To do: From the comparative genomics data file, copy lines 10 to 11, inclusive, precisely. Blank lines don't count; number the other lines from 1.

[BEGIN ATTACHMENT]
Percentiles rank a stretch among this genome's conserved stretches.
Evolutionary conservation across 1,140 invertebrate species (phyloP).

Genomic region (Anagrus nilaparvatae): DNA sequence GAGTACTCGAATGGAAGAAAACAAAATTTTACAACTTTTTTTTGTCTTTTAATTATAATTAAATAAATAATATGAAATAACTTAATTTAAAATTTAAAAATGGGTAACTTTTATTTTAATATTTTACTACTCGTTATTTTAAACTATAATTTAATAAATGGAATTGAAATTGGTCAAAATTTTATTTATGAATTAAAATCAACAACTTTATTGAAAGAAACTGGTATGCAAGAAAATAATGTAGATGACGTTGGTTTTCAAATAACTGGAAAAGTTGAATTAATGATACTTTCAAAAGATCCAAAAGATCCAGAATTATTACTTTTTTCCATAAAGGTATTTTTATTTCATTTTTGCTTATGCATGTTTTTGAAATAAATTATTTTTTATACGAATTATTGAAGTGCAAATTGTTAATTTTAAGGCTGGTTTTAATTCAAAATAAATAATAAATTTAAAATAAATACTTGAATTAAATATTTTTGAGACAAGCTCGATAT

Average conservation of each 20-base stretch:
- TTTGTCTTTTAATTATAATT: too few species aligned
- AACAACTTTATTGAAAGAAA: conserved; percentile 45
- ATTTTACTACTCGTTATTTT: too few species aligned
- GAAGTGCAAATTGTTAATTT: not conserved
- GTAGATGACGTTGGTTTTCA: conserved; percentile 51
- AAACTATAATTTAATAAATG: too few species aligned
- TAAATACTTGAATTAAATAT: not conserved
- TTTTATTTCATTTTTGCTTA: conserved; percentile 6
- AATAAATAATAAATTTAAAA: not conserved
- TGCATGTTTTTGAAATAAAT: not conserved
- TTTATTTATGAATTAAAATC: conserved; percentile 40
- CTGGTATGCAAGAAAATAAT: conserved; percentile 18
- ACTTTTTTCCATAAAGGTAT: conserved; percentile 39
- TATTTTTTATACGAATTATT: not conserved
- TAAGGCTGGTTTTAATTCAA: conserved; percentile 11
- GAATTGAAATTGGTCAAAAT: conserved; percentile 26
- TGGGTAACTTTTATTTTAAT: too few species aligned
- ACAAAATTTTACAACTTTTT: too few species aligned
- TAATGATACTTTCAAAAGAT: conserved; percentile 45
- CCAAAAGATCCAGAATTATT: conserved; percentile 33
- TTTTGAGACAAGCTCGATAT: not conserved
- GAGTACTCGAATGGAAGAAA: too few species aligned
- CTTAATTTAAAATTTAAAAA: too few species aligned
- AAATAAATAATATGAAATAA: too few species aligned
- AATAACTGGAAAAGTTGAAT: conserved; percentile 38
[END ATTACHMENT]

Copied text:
- AAACTATAATTTAATAAATG: too few species aligned
- TAAATACTTGAATTAAATAT: not conserved